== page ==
A new study analyzed the association between exposure to platinum through certain types of chemotherapy and mortality in patients with testicular cancer.
“The prognosis of testicular cancer (TC) has greatly improved since the late 1970s because of the introduction of cisplatin‐containing combination chemotherapy for disseminated TC, improvements in radiation techniques, and better supportive care,” the study authors wrote, adding, “TC treatment may, however, cause detrimental long‐term health effects for TC survivors.”
“Therefore, we examined cause‐specific mortality within a large, multicenter Dutch cohort of patients with TC diagnosed in the cisplatin era between 1976 and 2006.” The researchers’ findings were published in Cancer.
The study included testicular cancer patients treated at 13 Dutch hospitals between 1976 and 2006. All patients received their diagnosis at younger than 50 years old. Data were available on the primary treatment for all patients.
Final analysis included 6,042 testicular cancer patients in the full cohort and 1,138 patients randomly selected for a subcohort analysis.
Patients were followed for a median 17.6 years, during which time 800 patients time. Of the patients who died, 40.3% died due to testicular cancer. Twenty-five years following testicular cancer treatment, the cumulative mortality was 9.6% (95% CI, 8.5% to 10.7%). Patients with nonseminoma, compared to general population mortality rates, were 2.0 to 11.6 times more likely to die from lung, stomach, pancreatic, rectal, and kidney cancers; soft-tissue sarcomas; and leukemia; they were nearly twice (1.9) as likely to die from ischemic heart disease (95% CI, 1.3 to 2.8), and almost four times (3.9; 95% CI, 1.5 to 8.4) more likely to die from pneumonia. Seminoma patients were between 2.5 and 4.6 times more likely to die from stomach, pancreatic, and bladders cancers and leukemia. Patients treated with radiotherapy had a 2.1-fold (95% CI, 1.8 to 2.5) increased risk for death due to second malignant neoplasms; chemotherapy patients were 2.5 times (95% CI, 2.0 to 3.1) more likely to die from second malignant neoplasms. Multivariable analysis observed a 2.5-fold increase hazard ratio (HR; 95% CI, 1.8 to 3.5) for mortality due to second malignant neoplasms in patients treated with platinum-containing chemotherapy compared to patients who did not have platinum-containing chemotherapy. With every 100 mg/m2 increase in platinum dose, the HR for second malignant neoplasm mortality increased 0.29 (95% CI, 0.19 to 0.39; P for trend < 0.001). Compared to patients who were not exposed to platinum, those who received platinum-containing chemotherapy had a 2.1-fold (95% CI, 1.5 to 4.2) increased risk for ischemic heart disease mortality.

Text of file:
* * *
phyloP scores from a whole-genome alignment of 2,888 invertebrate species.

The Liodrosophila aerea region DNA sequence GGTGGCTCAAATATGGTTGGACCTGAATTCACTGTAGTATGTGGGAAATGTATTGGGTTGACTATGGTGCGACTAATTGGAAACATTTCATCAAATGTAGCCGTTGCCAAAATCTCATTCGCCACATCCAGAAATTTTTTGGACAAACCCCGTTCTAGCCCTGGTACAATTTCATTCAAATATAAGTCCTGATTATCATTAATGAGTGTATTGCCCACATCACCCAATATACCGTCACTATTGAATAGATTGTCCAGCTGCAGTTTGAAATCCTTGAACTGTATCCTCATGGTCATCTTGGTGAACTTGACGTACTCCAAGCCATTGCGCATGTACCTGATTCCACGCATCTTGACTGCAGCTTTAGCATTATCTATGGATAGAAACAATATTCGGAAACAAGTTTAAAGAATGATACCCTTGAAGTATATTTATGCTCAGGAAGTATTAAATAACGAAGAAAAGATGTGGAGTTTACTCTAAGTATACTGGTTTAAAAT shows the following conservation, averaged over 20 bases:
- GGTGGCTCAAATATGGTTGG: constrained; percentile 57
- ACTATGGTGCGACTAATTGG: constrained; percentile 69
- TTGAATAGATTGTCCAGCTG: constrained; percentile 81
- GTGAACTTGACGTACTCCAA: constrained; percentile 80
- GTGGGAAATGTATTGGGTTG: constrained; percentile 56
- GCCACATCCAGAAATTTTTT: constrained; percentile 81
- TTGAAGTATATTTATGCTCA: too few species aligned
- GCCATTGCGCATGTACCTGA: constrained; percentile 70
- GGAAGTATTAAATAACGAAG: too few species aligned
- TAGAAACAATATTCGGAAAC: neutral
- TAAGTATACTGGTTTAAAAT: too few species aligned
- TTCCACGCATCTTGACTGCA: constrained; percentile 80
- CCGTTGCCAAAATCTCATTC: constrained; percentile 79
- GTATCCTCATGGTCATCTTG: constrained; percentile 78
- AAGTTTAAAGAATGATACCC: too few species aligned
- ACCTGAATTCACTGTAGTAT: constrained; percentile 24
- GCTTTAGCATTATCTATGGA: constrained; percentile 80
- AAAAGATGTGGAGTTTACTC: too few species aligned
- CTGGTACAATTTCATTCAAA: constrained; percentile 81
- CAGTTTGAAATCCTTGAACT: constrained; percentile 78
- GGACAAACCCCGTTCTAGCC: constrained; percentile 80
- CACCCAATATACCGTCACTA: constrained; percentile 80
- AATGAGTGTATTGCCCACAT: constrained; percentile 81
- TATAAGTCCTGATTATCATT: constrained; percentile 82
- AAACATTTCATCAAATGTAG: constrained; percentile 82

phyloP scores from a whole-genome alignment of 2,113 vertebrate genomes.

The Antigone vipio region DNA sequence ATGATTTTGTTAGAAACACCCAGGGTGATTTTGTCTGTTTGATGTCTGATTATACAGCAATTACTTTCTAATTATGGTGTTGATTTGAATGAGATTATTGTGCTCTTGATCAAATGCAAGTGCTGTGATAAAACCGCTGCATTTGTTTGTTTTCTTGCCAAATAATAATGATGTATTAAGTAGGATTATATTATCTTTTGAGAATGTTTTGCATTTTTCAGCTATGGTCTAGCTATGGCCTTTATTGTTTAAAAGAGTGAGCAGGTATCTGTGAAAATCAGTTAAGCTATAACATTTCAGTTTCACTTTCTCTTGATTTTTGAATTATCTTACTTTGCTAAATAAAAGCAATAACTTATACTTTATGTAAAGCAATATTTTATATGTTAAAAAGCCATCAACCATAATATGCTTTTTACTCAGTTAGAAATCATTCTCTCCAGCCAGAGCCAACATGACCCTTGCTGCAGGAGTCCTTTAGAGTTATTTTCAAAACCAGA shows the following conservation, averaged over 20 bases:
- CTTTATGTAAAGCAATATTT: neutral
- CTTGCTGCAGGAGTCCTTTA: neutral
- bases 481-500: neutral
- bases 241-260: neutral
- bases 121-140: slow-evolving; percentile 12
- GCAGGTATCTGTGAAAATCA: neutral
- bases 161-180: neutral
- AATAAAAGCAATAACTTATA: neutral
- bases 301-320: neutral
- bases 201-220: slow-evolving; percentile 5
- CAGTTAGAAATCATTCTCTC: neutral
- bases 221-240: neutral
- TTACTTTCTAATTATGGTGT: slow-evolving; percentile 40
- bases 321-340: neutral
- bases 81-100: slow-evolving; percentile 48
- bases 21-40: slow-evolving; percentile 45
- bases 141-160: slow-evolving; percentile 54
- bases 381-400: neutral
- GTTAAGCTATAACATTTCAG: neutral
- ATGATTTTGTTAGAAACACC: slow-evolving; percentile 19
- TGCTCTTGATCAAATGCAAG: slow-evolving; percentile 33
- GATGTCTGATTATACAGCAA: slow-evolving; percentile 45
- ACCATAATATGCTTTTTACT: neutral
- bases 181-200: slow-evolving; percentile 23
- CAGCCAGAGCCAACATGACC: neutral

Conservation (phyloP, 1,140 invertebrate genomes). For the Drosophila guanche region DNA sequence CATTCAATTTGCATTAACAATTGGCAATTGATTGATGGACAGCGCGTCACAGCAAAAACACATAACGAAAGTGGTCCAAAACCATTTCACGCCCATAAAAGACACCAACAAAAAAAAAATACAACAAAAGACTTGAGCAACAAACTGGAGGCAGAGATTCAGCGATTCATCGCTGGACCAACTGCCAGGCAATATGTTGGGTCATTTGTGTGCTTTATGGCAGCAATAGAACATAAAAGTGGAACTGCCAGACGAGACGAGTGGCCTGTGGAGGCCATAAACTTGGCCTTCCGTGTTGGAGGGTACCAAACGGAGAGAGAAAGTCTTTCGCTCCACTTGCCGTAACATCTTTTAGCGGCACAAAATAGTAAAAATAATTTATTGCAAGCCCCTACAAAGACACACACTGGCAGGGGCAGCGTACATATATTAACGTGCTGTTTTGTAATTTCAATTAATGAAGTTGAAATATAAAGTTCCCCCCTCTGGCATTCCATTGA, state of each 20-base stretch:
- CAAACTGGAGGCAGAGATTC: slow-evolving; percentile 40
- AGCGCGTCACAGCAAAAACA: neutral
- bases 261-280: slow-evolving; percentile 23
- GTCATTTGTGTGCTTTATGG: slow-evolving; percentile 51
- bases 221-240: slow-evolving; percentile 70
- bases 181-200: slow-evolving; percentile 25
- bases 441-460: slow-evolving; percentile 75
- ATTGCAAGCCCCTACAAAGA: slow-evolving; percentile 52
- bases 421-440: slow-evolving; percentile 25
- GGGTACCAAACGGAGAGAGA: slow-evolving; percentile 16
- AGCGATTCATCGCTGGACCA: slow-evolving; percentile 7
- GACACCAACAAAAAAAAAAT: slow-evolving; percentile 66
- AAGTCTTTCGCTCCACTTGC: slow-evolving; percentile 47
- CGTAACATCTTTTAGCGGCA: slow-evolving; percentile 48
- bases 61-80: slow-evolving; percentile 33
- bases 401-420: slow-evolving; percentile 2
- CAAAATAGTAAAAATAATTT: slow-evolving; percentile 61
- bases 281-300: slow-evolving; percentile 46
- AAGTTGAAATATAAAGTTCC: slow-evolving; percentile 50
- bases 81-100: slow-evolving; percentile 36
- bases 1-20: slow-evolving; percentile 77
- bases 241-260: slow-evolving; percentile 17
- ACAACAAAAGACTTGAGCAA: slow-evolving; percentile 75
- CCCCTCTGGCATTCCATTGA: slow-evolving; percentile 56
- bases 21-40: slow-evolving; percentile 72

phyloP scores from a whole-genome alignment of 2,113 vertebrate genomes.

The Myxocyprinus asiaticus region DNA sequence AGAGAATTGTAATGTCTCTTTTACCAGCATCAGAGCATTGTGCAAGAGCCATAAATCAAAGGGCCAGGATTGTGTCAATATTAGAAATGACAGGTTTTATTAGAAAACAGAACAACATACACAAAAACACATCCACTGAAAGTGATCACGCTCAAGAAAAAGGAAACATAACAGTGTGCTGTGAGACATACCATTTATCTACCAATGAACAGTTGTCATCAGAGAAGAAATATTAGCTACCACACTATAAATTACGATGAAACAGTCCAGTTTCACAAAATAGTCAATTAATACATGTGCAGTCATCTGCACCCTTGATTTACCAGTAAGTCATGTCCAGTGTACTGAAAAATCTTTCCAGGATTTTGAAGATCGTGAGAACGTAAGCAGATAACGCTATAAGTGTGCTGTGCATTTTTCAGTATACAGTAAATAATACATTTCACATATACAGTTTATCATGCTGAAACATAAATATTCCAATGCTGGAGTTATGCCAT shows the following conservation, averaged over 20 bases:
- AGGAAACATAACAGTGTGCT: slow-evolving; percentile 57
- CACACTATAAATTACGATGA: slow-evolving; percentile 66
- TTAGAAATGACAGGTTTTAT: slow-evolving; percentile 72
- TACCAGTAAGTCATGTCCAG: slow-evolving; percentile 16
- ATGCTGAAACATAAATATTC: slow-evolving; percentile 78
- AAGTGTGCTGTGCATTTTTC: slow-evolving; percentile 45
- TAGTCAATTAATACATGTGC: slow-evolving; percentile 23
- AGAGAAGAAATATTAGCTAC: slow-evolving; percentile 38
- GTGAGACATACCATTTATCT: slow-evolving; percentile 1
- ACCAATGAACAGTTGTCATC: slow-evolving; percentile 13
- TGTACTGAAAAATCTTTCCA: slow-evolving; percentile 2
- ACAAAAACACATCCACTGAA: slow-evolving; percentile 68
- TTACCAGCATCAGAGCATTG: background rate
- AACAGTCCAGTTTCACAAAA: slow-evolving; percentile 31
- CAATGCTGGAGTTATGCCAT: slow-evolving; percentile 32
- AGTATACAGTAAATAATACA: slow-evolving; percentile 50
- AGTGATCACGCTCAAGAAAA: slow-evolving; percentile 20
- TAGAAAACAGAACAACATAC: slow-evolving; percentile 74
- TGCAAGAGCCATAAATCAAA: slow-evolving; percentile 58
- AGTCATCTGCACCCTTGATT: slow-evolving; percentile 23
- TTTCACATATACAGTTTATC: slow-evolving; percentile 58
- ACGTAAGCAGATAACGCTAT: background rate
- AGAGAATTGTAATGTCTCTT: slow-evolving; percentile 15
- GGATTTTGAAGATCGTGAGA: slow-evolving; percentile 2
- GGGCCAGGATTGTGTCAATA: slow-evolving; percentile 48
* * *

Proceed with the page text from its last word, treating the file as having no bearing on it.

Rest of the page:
“In conclusion, TC survivors treated in the platinum era experience increased mortality from [second malignant neoplasms] SMNs in comparison with the general population, and this appears in part due to exposure to platinum‐containing chemotherapy,” the researchers summarized. “This study also shows that exposure to platinum‐containing chemotherapy is associated not only with a dose‐dependent increased SMN incidence but also increased mortality from SMNs.”